Promoting Neuroplasticity To Repair The Injured Spinal Cord

  • Author / Creator
    Weishaupt, Nina
  • This thesis explores strategies to promote neuronal plasticity in a rat model of cervical spinal cord injury (SCI) in an effort to achieve improved recovery of skilled forelimb use. I focused on investigating how motor pathways disrupted by an SCI may connect to spared, lesion-bridging relay pathways to re-establish communication with target regions below the injury level. In chapter 2, I attempted to promote a detour for the cervically injured corticospinal tract (CST) via spared reticulospinal tract (RtST) axons with a combined treatment including the neurotrophins BDNF, NT-3 and rehabilitative training. Although anatomical evidence for the desired rewiring was not obtained, I found a synergistic effect of BDNF treatment and training on recovery of skilled forelimb reaching. No effect of NT-3 administered rostral to the SCI was evident. The experiment in chapter 3 was designed to answer the question whether NT-3-induced CST collateral growth rostral to an SCI can be facilitated by systemic immune activation. Results indicate that NT-3 expression can promote collateral growth from the injured CST, irrespective of immune activation. Since results from chapter 2 did not shed light on the previously suggested role of the RtST in recovery of hand/paw function after cervical SCI, I next examined whether the mostly spared RtST responds to SCI with changes in its anatomical projection pattern. While collateral projections were unchanged rostral to the SCI, I observed a marked withdrawal of collaterals from grey matter regions directly caudal to the SCI. Results from chapter 2 combined with previous reports indicate that task-specific training does often not translate into untrained tasks and may even result in undesired side effects. To elucidate the functional relationship between trained tasks further, I next investigated how training the primarily affected forelimb (PAF) and/or the less affected forelimb (LAF) after unilateral cervical SCI influences performance outcomes for each limb. Results point towards training tasks competitively recruiting available neuronal “hardware”. This work identifies promising leads for promoting plasticity of important motor tracts after SCI, and also points out targets for optimization of strategies employed. These new insights contribute to the exploration of urgently needed repair strategies for SCI.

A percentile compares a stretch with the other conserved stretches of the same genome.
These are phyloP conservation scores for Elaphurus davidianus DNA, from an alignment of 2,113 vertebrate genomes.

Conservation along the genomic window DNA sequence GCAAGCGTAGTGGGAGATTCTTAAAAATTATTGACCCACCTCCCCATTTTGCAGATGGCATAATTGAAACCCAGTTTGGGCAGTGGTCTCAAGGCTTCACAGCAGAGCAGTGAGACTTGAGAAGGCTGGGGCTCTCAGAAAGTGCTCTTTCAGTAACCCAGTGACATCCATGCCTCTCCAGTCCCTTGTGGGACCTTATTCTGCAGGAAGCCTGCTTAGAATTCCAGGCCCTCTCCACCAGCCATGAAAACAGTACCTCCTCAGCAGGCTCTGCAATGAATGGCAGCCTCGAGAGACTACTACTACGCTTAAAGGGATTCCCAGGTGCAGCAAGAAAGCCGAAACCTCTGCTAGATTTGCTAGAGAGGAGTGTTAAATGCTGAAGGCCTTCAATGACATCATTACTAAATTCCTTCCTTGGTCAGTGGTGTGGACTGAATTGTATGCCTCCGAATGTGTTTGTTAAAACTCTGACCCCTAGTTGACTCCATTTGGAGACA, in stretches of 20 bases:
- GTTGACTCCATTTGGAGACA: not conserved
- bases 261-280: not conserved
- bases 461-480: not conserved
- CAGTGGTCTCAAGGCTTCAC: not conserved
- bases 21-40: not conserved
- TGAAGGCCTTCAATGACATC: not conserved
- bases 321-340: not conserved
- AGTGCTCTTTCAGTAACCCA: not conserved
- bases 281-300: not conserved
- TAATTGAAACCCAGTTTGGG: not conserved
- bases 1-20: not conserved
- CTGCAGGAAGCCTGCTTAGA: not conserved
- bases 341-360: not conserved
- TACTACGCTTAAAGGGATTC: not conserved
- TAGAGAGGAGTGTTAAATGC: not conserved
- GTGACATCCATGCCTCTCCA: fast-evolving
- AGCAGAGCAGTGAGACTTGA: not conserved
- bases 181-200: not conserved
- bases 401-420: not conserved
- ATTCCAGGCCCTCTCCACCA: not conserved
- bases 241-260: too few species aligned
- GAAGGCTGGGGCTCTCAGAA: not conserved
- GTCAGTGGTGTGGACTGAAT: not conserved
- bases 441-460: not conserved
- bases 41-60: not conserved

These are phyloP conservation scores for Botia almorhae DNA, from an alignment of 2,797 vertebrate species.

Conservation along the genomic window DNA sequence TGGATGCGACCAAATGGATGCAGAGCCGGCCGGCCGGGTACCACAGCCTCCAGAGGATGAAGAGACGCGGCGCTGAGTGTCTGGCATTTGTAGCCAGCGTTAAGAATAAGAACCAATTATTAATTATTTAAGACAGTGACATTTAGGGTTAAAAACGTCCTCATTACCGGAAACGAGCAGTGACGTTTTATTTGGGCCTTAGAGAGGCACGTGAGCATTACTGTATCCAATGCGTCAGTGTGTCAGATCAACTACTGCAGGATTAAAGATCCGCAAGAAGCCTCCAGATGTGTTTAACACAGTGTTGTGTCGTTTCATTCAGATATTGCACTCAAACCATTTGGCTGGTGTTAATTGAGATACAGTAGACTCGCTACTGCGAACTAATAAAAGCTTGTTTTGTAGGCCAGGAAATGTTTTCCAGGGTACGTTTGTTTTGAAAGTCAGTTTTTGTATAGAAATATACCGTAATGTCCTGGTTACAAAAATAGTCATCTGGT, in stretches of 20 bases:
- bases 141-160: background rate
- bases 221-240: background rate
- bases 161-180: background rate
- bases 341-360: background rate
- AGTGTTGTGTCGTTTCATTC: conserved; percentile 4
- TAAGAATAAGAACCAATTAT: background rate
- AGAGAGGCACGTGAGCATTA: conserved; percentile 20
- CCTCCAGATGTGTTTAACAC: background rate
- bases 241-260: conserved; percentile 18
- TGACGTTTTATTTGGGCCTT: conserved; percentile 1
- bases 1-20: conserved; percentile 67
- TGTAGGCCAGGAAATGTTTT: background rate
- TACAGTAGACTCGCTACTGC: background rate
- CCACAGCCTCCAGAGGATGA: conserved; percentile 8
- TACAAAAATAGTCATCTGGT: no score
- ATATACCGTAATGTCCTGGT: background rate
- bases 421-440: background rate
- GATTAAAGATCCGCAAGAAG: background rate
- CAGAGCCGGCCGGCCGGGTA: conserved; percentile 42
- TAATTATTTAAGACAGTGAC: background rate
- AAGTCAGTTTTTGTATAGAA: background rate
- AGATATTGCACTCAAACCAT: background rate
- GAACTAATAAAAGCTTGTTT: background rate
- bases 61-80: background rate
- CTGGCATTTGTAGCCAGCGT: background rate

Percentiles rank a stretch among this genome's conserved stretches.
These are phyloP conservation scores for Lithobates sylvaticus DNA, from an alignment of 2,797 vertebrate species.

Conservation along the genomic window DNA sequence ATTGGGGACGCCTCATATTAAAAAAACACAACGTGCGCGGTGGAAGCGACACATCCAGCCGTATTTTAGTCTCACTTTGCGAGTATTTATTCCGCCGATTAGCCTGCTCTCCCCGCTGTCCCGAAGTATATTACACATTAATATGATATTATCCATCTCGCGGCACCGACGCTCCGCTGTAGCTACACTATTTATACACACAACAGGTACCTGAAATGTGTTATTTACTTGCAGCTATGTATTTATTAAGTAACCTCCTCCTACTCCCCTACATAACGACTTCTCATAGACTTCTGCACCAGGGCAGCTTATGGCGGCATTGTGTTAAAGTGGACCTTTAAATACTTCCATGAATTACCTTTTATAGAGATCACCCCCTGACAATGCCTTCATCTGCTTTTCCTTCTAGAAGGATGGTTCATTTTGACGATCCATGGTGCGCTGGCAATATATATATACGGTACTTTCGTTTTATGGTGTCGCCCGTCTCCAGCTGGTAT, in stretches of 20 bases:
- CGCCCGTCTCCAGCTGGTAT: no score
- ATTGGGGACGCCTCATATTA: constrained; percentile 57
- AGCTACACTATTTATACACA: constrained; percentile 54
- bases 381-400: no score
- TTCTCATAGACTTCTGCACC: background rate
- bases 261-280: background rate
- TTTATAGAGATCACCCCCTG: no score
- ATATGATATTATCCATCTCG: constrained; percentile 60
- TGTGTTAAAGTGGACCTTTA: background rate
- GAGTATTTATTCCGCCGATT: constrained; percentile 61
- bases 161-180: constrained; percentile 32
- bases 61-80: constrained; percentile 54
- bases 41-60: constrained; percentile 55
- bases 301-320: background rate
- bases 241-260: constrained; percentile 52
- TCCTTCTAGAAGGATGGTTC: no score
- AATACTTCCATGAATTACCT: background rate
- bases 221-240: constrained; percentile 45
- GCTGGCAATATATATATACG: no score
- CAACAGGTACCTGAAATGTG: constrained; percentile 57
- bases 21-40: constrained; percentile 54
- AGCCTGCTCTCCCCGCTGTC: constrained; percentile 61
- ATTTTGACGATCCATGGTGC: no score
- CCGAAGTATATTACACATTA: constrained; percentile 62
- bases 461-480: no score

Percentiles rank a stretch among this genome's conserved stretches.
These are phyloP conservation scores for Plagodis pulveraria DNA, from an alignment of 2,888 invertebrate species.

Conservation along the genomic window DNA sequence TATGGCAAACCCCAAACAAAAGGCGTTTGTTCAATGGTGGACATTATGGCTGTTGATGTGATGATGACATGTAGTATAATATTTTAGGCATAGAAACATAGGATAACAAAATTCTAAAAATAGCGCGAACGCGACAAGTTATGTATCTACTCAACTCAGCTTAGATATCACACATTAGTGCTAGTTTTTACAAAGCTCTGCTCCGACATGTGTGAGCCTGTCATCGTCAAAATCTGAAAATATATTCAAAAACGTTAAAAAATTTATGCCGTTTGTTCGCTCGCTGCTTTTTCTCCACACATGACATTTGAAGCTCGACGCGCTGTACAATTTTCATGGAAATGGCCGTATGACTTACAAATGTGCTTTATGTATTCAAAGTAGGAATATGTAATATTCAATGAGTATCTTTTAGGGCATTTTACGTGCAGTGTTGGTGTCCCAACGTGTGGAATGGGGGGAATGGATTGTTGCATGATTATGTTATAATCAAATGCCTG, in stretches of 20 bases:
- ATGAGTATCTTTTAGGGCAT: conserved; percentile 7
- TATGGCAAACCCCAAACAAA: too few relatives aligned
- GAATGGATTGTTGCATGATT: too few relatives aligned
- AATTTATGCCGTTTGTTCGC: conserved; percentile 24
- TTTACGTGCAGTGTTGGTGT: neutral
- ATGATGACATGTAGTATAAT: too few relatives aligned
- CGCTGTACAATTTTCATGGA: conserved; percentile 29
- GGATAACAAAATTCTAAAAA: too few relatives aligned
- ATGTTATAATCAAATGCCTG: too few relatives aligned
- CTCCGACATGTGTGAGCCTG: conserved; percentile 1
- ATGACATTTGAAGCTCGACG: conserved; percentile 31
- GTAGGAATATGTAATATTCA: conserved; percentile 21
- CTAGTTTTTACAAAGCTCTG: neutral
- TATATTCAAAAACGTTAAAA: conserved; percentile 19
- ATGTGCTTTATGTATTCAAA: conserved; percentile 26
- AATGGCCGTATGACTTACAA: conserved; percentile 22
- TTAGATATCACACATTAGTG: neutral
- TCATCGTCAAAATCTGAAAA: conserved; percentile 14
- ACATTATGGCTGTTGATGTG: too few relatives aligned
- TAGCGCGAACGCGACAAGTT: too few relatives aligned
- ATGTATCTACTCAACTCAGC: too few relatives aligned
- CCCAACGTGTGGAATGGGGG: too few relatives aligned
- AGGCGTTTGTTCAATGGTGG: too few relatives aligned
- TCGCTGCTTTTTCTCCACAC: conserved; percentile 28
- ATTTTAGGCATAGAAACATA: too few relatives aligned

• Subjects / Keywords
  • Graduation date
    Fall 2013
  • Type of Item
  • Degree
    Doctor of Philosophy
  • DOI
  • License
    This thesis is made available by the University of Alberta Libraries with permission of the copyright owner solely for non-commercial purposes. This thesis, or any portion thereof, may not otherwise be copied or reproduced without the written consent of the copyright owner, except to the extent permitted by Canadian copyright law.
  • Language
  • Institution
    University of Alberta
  • Degree level
  • Department
  • Supervisor / co-supervisor and their department(s)
  • Examining committee members and their departments
    • Sofroniew, Michael (Neurobiology at University of California)
    • Hamilton, Trevor (Psychology at MacEwan)
    • Dickson, Clayton (Physiology)
    • Kerr, Bradley (Pharmacology)
    • Mushahwar, Vivian (Physical Medicine and Rehab)